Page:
I Know You Rider

Lyrics: Traditional
Music: Traditional

Played from the very earliest days of the Dead to the last. More recently played by The Other Ones, by Bob Weir with Ratdog, and by Phil & Friends. Almost invariably seguing out of China Cat Sunflower.

Chorus
I know you rider, gonna miss me when I'm gone
I know you rider, gonna miss me when I'm gone
Gonna miss your baby, from rolling in your arms

[verse 1]
Lay down last night, Lord, I could not take my rest
Lay down last night, Lord, I could not take my rest
My mind was wandering like the wild geese in the West

[verse 2]
The sun will shine in my back door some day
The sun will shine in my back door some day
March winds will blow all my troubles away

[verse 3]
I wish I was a headlight on a north-bound train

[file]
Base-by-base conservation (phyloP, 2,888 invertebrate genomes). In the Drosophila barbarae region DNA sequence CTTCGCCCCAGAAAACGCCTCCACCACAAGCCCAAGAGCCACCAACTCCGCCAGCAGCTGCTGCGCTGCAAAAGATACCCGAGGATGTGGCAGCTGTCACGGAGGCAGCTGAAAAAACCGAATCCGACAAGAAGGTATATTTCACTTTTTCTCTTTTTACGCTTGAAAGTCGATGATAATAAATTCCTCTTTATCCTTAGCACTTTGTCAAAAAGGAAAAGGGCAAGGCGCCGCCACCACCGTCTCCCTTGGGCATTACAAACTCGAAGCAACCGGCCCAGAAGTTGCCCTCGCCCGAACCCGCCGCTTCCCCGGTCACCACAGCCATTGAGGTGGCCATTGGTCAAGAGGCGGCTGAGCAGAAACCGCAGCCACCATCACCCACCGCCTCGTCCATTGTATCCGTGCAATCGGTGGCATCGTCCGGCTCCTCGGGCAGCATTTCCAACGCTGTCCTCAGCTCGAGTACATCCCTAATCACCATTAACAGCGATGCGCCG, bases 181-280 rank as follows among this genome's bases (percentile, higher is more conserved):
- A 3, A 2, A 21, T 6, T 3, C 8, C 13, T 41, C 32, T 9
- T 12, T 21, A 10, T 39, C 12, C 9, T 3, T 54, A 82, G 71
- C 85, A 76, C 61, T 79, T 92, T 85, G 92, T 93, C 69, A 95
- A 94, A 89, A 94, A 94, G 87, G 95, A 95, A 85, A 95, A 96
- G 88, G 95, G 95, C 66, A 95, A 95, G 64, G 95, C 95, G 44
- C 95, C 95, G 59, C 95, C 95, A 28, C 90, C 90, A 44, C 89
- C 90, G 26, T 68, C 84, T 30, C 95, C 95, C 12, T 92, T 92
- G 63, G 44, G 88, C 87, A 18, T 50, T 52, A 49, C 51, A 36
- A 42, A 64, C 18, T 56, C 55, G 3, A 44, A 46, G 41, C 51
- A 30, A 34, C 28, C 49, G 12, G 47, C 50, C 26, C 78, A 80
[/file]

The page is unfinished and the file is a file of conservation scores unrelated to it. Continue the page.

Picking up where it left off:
I wish I was a headlight on a north-bound train
I'd shine my light through the cool Colorado rain

[chorus]

[chorus]
Early versions also included the following verse
[verse 4]
I'd rather drink muddy water, sleep in a hollow log
I'd rather drink muddy water, sleep in a hollow log
Than stay here in Frisco, be treated like a dog
The pattern of verses above emerged from around 1970. Earlier versions were as follows: (thanks to Eric Levy for his research):
Warlocks demo, 1965 and Scorpio sessions, 1966:
Chorus, Verse 1, Chorus, Chorus
1966 live version:
Chorus, Verse 1, Verse 3, Verse 4, Verse 2, Chorus
Nov 1969 live version:
Chorus, Verse 1, Verse 2, Chorus, Chorus
Feb 1970 live version:
Chorus, Verse 1, Verse 2, Verse 3, Chorus, Chorus
May 1970 live acoustic version:
Chorus, Verse 1, Verse 2, Verse 3, Chorus, Verse 4, Chorus

Grateful Dead Recordings

Recordings from dead.net Tapers Section

"The Dead" Concert Recordings

Ratdoglive CDs and downloads
 
Phil Lesh and Friends Recordings
     18 May 2006 Live At The Warfield

Phil Lesh and Friends Digital Download Series

Furthur Digital Downloads and CDs

Weir-Robinson-Greene Trio Live!

Bob Weir Solo Acoustic Live!

Mickey Hart Downloads

Related Recordings


Roots